Planning a business: Determine the market need
A common misconception among aspiring entrepreneurs is that if you have a good idea, the only thing keeping that idea from becoming a success is all the work and planning to turn it into a sustainable business. While this is sometimes the case, many ambitious individuals in their eagerness to see their vision take flight will determine several details—the target market, the cost of the starting the business, etc.—and fail to examine the idea itself. The words, market need often go unspoken in the planning process.
One of the first questions you should consider when planning a new venture is “Why does the market need this product or service?” No matter how brilliant your concept may seem when it first comes to mind, a good idea is not always a viable one. Consumers may share your ah-ha! moment when they learn about your product, but that does not mean they will buy it. In fact, many of the most successful entrepreneurs started their businesses in response to a recognized market need.
Let’s say that frozen yogurt shops have begun popping up in your local area and consumers are crazy about them. You might think it’s the perfect time to catch the wave by starting your own, but first consider whether the area really needs another frozen yogurt shop or if eventually only one will be left standing, especially once summer ends. On a similar token, you might decide that a juice bar would be a wise business to open because all local consumers have to choose from is ice cream. However, if the local demographic is not particularly health-conscious, you might be trying to create a solution for a problem that does not exist.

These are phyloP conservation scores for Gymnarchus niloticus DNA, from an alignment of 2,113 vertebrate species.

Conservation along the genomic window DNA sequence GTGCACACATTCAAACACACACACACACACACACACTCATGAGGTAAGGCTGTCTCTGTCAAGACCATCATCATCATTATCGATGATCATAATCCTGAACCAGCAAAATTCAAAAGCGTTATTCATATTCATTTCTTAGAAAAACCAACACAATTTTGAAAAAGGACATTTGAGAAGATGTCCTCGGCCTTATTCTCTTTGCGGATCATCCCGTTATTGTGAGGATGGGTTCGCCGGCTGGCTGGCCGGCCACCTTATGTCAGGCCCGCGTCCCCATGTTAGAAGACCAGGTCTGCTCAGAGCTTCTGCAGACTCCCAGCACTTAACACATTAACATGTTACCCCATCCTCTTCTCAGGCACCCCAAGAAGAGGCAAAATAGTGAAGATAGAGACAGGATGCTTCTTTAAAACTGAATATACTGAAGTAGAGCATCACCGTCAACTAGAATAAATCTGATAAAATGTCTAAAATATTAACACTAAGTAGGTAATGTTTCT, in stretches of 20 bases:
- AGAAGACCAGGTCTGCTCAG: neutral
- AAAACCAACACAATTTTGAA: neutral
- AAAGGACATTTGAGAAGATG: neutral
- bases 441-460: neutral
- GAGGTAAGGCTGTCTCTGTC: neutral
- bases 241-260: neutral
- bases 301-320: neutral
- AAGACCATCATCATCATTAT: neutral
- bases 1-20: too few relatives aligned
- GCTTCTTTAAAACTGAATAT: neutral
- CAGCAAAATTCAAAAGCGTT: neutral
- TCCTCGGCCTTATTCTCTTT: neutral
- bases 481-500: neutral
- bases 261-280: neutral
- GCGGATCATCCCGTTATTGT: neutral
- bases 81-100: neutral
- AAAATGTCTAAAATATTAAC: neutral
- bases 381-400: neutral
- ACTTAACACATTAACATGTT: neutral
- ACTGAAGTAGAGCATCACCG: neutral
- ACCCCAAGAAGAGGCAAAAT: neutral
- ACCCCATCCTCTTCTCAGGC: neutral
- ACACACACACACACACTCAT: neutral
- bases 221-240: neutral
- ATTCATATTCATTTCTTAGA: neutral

Doing your research is essential to understanding your target consumers and their motives. Often, before any real market research happens, you need to ask yourself, “What problem does this product or service solve?” The harder it is to answer that question, the riskier your concept.
Fortunately, marketing can go a long way to make up for imperfections in your business concept. Take the Snuggie, for example. Clothing and blankets were doing their job just fine before the Snuggie came along, but the novelty and humor associated with the product and conveyed through infomercials worked wonders in overshadowing the apparent lack of utility of the invention. If you have a risky product, use branding to add value to your concept.
When deciding if your product or service needs to exist, think about substitutes, consumer attitudes, and whether you’re addressing a dilemma. Don’t leave it up to your business plan writer to ask these questions. Make sure your good idea is also a smart one, and be open to ditching or adapting it. If you can think of one good idea, you can surely come up with another one that is worth your time.